Electrical and Computer Engineering, Ph.D.
The Department offers M.S. and Ph.D. degrees in Electrical and Computer Engineering with a concentration in Electrical Engineering and in Computer Engineering. Because most graduate courses are not repeated every quarter, students should make every effort to begin their graduate program in the fall.
Electrical Engineering Concentration (EE)
The Electrical Engineering faculty study the following areas: optical and solid-state devices, including quantum electronics and optics, integrated electro-optics, design of semiconductor devices and materials, analog and mixed-signal IC design, microwave circuits antenna and devices, and nano imaging; systems engineering and signal processing, including communication theory, signal processing, power electronics, neural networks, communications networks, systems engineering, and control systems. Related communication networks topics are also addressed by the Networked Systems M.S. and Ph.D. degrees (listed in the Interdisciplinary Studies section of the Catalogue).
Computer Engineering Concentration (CPE)
The concentration in Computer Engineering provides students with a solid base in the design, development, and evaluation of computer systems and software. Thrust areas include computer architecture, software design, and embedded systems, but the program is highly customizable to the specific interests of the student. The research activities of the faculty in this concentration include parallel and networked computer systems, distributed software architectures and databases, real-time and embedded computer systems, VLSI architectures, computer design automation, low-power design, computer communication protocols and networks, security, programming languages for parallel/distributed processing, knowledge management, service-oriented architectures, and software engineering.
The doctoral program in Electrical and Computer Engineering is tailored to the individual background and interest of the student. There are several milestones to pass: admission to the Ph.D. program by the Graduate Committee; Ph.D. preliminary examination on the background and potential for success in the doctoral program; departmental teaching requirement which can be satisfied through service as a teaching assistant or equivalent; original research work; development of a research report and dissertation proposal; advancement to Ph.D. candidacy in the third year (second year for students who entered with a master’s degree) through the Ph.D. qualifying examination conducted on behalf of the Irvine Division of the Academic Senate; completion of a significant research investigation with original results; and completion and approval of a dissertation. The Ph.D. dissertation is written documentation of original research that has impact on the field of study for the Ph.D. A public Ph.D. dissertation defense is also required. During the Ph.D. study, four units of EECS 290 or EECS 294 must be completed.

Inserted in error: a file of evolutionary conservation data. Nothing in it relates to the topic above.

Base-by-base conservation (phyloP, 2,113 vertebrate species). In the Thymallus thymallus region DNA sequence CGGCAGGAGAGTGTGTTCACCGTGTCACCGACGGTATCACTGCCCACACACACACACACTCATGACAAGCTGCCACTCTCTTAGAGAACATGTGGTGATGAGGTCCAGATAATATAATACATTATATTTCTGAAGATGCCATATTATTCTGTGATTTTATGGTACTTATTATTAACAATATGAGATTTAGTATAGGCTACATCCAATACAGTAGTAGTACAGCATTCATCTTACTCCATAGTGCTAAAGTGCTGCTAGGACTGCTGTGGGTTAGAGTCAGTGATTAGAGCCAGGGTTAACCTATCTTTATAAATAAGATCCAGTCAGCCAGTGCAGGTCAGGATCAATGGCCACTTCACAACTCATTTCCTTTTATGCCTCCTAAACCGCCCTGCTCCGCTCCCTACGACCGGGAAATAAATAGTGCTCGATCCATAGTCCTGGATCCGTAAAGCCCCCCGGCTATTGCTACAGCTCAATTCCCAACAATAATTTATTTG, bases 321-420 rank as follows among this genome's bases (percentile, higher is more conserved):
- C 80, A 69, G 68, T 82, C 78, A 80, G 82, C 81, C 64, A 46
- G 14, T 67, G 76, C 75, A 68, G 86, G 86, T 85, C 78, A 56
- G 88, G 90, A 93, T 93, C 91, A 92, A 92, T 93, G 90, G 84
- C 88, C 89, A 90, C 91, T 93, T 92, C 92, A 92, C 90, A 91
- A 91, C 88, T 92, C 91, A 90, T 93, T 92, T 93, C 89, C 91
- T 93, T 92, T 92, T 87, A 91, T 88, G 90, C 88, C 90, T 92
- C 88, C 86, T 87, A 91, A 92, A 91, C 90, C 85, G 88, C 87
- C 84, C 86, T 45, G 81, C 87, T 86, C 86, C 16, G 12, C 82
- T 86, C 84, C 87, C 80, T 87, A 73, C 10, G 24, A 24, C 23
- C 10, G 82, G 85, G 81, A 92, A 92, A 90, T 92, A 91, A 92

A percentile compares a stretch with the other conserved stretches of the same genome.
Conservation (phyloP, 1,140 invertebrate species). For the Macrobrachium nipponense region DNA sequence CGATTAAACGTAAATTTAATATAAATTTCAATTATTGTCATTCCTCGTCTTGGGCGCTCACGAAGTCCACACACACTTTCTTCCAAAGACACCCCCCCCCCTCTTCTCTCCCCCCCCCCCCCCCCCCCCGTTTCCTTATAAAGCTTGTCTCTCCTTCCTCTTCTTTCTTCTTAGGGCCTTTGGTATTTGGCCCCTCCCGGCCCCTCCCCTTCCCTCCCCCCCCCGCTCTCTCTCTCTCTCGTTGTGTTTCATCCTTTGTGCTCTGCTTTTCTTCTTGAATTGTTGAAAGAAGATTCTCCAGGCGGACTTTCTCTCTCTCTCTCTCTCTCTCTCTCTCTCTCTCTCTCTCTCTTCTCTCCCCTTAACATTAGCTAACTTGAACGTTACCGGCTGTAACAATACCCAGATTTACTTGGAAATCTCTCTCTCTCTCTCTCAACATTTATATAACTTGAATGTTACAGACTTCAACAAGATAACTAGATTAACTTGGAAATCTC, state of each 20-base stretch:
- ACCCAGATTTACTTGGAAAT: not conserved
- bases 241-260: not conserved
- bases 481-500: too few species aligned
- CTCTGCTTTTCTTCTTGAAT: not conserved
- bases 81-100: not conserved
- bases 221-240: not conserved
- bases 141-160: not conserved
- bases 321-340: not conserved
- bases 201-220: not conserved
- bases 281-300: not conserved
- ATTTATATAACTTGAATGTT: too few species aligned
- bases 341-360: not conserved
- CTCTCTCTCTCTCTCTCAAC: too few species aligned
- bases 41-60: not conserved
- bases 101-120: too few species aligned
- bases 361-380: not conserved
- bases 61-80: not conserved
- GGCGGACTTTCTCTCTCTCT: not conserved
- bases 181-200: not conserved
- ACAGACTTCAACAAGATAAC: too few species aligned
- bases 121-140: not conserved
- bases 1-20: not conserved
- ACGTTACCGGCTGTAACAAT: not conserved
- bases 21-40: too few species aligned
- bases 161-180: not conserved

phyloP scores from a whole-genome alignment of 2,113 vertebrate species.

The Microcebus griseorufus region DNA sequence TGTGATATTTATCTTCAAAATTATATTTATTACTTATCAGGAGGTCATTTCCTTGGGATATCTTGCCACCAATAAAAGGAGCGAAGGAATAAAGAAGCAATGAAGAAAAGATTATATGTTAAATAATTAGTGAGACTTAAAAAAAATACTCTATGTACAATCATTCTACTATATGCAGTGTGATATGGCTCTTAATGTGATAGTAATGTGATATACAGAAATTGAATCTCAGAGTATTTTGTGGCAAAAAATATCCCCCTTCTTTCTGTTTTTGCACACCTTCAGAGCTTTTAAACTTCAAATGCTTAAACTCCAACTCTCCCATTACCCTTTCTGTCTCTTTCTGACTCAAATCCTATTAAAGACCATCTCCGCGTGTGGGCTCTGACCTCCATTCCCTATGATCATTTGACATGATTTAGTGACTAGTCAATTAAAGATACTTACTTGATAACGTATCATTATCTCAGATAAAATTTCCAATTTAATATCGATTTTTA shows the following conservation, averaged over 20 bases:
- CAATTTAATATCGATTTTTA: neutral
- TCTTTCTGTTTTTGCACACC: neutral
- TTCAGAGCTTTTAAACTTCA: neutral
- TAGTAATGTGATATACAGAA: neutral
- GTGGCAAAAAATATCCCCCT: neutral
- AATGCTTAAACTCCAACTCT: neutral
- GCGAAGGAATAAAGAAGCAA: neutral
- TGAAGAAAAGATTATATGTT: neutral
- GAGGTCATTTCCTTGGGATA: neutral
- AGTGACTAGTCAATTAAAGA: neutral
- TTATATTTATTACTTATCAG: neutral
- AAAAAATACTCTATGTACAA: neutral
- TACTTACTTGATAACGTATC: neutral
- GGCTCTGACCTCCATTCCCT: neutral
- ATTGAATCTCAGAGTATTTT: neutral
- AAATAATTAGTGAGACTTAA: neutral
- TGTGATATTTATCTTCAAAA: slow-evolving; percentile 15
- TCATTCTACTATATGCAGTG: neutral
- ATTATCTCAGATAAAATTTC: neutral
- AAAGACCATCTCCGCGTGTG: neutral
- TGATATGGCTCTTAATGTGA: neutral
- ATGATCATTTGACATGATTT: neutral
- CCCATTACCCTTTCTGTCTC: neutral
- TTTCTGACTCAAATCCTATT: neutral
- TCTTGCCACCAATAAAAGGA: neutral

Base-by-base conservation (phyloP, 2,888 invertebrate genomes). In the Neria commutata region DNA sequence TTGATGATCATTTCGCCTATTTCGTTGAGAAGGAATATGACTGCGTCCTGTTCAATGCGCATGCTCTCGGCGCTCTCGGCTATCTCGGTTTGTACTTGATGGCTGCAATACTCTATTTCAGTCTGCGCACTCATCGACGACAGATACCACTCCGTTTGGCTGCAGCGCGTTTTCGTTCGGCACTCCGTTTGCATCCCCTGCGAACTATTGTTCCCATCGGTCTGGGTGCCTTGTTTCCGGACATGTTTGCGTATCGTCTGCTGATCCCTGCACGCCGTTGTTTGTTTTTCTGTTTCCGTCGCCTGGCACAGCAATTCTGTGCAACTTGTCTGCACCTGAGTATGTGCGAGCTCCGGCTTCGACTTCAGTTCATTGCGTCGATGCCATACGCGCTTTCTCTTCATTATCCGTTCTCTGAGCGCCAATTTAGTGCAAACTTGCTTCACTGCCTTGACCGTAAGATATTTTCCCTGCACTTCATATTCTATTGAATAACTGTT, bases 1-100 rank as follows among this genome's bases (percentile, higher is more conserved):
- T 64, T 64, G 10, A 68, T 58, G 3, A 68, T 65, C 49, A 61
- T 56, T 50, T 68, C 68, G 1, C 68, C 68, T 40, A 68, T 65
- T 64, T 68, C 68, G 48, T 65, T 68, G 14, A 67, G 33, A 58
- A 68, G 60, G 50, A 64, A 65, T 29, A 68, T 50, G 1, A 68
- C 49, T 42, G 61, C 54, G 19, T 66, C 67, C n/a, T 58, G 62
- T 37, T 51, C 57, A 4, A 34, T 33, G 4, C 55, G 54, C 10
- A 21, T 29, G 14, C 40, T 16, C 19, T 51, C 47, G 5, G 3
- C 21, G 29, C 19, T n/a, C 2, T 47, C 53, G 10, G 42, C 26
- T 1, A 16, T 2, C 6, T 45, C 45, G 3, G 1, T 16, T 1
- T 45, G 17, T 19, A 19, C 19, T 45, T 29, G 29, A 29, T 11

The Ph.D. preliminary examination is conducted twice a year, in the fall and spring quarters. Detailed requirements for each concentration are specified in the departmental Ph.D. preliminary examination policies, available from the EECS Graduate Admissions Office. A student who already has an M.S. on enrollment must pass the Ph.D. preliminary examination within one complete academic year cycle after entering the Ph.D. program. A student who does not already have an M.S. on enrollment must pass the Ph.D. preliminary examination within two complete academic year cycles after entering the Ph.D. program. A student has only two chances to take and pass the Ph.D. preliminary examination. A student who fails the Ph.D. preliminary examination twice will be asked to withdraw from the program, or will be dismissed from the program, and may not be readmitted into the program.
The Ph.D. is granted upon the recommendation of the Doctoral Committee and the Dean of Graduate Studies. Part-time study toward the Ph.D. is not permitted. The normative time for completion of the Ph.D. is five years (four years for students who entered with a master’s degree). The maximum time permitted is seven years.
Program in Law and Graduate Studies (J.D./M.S.-ECE; J.D./Ph.D.-ECE)
Highly qualified students interested in combining the study of law with graduate qualifications in the ECE program are invited to undertake concurrent degree study under the auspices of UC Irvine's Program in Law and Graduate Studies (PLGS). Students in this program pursue a coordinated curriculum leading to a J.D. degree from the School of Law in conjunction with a Master's or Ph.D. degree in the ECE program. Additional information is available from the PLGS Program Director's Office, 949-824-4158, or by email to email@example.com. A full description of the program, with links to all relevant application information can be found at the School of Law Concurrent Degree Programs website and in the Law School section of the Catalogue.